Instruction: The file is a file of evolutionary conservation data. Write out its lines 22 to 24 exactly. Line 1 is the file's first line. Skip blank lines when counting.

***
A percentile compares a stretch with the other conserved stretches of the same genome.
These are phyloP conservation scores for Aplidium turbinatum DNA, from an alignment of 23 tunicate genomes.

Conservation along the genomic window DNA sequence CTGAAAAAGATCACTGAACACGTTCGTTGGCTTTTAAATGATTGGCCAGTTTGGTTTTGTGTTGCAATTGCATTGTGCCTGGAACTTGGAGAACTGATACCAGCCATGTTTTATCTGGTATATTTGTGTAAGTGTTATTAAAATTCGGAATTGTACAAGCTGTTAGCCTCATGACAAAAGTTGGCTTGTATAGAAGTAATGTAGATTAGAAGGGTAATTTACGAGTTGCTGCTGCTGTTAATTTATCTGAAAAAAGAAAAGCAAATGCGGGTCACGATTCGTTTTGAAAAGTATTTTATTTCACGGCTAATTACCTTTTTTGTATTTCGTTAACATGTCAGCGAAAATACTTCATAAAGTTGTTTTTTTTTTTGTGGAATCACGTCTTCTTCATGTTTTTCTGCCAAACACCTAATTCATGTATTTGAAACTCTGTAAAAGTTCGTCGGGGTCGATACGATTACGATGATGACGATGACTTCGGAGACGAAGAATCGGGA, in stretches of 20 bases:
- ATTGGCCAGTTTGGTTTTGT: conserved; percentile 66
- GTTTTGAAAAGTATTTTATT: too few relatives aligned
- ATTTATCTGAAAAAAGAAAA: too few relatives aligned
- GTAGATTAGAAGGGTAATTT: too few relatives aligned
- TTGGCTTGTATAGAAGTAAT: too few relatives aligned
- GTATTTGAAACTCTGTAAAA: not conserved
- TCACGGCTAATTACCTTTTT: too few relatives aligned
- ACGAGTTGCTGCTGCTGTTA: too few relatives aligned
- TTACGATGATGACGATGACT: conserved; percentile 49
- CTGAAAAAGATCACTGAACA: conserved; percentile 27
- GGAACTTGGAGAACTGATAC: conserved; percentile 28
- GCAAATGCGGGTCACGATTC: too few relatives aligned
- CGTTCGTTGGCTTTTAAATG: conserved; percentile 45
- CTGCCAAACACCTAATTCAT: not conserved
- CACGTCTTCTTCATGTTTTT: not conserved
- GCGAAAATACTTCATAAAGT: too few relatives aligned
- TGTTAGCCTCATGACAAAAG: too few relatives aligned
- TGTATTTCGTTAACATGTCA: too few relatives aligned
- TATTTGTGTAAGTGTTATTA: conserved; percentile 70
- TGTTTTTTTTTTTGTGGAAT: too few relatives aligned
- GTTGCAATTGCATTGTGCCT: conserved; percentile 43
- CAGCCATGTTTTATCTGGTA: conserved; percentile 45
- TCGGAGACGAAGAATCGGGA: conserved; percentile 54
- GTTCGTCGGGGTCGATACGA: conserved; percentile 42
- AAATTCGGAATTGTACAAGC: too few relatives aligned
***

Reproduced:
- TATTTGTGTAAGTGTTATTA: conserved; percentile 70
- TGTTTTTTTTTTTGTGGAAT: too few relatives aligned
- GTTGCAATTGCATTGTGCCT: conserved; percentile 43